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CSS Shenandoah

Henry Sutherland, whose first name was also recorded as Harry, was born in Scotland and migrated by way of England to Victoria, Australia. There he made his home in the community of Williamstown, on the outskirts of Melbourne, and records show that his occupation was that of a ship’s carpenter. With the arrival of the Confederate Cruiser, the “CSS Shenandoah, in Port Phillip Bay on January 25, 1865, Sutherland made his way to the Williamstown docks where she was berthed for repairs to see her. Arriving, he was impressed with her size and stature and wanted to go aboard and examine her. He was prevented from doing so, however, as Victorian authorities at the urging of the U.S. Consulate in Melbourne had issued orders that none of the citizenry were to be allowed aboard. Word had gotten out that the Captain of the “Shenandoah” was also interested in recruiting new crewmembers while in port; which was in violation of international law in a neutral port.

Returning home, Sutherland later stated he sold and disposed of all his personal belongings as quickly as possible; determined to return to the docks and join the “Shenandoah” crew before she sailed. On the dark Friday night of February 17, 1865, Sutherland saw his chance and returned to the docks, boarding the “Shenandoah’ and with the help of its crew hid out below decks. He had to remain in hiding until the “Shenandoah” set sail and made its way out of Australian jurisdiction; into international waters. He then came out of hiding and along with forty-one other stowaways, on February 18, 1865, Southerland officially signed aboard the “CSS Shenandoah” as a coal trimmer for a rate of $26.30. Like many others, Southerland placed his mark beside his name on the ships log and became a member of the Confederate Navy.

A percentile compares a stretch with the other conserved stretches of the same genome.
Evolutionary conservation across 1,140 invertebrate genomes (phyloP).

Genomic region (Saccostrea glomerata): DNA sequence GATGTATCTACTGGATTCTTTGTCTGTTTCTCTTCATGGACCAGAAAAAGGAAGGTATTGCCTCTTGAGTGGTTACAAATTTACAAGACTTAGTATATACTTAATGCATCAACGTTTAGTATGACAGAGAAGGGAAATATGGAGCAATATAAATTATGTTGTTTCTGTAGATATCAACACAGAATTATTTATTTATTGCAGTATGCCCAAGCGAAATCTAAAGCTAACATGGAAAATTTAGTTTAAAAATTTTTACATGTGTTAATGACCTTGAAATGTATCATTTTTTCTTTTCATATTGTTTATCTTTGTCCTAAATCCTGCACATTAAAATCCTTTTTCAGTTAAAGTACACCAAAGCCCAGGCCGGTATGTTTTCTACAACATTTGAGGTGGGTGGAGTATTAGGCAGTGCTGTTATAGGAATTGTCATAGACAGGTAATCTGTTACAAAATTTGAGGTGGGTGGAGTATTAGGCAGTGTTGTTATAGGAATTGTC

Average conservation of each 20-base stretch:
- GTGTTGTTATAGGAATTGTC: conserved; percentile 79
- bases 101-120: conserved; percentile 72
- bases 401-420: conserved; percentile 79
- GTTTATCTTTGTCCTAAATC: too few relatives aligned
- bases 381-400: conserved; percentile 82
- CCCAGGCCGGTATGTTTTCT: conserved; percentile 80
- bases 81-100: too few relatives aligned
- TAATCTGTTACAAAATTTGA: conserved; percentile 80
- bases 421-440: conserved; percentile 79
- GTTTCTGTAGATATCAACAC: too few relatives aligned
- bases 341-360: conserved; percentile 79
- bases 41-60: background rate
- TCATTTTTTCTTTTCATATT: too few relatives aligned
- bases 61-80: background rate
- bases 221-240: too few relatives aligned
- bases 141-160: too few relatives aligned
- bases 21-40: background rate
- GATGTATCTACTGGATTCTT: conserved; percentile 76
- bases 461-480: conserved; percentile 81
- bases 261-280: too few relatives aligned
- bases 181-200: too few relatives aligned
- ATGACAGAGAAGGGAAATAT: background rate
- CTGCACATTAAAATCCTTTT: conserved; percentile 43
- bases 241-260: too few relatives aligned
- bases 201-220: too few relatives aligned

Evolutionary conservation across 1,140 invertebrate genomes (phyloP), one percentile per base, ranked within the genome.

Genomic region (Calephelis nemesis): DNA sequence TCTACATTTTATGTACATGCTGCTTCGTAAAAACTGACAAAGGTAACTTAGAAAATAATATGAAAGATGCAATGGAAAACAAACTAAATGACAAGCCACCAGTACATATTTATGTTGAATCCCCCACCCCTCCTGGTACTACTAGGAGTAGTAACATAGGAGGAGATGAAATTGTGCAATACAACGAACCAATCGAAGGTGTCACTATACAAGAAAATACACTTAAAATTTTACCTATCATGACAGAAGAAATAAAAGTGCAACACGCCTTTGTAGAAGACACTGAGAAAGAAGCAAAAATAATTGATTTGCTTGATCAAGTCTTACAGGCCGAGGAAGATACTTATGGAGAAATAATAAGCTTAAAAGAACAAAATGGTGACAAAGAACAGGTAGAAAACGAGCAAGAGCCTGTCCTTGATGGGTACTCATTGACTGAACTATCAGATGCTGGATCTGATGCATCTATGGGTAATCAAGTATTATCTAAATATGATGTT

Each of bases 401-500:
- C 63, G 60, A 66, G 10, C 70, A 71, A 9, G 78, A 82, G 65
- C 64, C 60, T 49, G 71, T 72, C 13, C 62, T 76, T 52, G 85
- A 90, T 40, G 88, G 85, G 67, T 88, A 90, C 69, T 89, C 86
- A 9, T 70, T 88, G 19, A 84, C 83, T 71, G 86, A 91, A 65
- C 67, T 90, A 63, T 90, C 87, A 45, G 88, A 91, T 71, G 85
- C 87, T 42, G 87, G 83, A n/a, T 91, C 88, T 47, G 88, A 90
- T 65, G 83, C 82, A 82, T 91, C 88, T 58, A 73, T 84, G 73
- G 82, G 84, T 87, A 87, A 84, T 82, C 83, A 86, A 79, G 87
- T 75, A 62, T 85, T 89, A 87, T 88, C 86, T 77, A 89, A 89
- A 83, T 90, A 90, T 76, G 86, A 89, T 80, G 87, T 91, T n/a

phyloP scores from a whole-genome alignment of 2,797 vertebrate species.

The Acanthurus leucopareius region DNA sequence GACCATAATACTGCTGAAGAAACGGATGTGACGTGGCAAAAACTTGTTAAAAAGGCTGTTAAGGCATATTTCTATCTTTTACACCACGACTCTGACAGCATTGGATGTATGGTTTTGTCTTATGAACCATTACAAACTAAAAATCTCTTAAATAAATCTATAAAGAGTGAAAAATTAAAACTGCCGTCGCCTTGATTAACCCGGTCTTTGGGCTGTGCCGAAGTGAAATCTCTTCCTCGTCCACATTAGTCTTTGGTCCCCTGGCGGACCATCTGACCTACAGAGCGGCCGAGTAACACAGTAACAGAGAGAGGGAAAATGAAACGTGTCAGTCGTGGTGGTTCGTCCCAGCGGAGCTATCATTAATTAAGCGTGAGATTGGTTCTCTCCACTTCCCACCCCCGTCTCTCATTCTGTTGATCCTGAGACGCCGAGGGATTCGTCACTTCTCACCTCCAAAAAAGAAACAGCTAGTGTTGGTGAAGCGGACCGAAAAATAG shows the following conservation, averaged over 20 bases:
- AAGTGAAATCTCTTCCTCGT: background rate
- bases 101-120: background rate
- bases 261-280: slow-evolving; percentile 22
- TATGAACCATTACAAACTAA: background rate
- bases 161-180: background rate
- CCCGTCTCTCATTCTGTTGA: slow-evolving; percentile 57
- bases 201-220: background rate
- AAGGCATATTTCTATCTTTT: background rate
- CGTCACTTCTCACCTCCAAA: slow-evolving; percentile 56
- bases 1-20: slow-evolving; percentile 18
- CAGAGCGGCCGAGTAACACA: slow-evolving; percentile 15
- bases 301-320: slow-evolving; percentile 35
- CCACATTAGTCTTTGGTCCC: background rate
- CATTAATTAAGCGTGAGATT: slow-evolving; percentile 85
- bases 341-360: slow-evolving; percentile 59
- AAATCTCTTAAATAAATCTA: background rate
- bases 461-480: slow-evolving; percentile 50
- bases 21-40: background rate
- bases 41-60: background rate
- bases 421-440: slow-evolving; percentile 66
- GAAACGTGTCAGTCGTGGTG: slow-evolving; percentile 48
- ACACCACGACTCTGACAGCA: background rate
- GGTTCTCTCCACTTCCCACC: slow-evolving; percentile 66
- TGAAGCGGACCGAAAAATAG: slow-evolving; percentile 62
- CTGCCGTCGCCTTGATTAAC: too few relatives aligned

Sutherland is said to have later sent a letter back to someone in Queenscliff, Victoria, Australia; most likely from Liverpool, England. Henry Sutherland was a great admirer of Lieutenant James I. Waddell, his Captain, and was one of the signatories who later expressed confidence in the command of Lieutenant James I. Waddell, in a petition dated September 1865.  

With the surrender of the “CSS Shenandoah”, by Lieutenant Waddell, to British Captain Paynter, commanding Her Majesty’s ship “Donegal at Liverpool, England on November 6, 1865, it is believed Sutherland went ashore with the rest of the crew and may have returned to Australia

Alabama Claims Vol. 1, “Correspondence Concerning Claims Against Great Britain

transmitted to the Senate of the United States in answer to the Resolutions of

December 4, and 10, 1867, and of May 27, 1868”, Washington; 1869

CSS Shenandoah Deck Log, May 30th, 1865

Eleanor S. Brockenbrough Library, Museum of the Confederacy, Richmond, Virginia.

Official Records of the Union and Confederate Navies in the War of the Rebellion

The Cruise of the Shenandoah, Captain William C. Whittle, CSN

William A. Temple, affidavit


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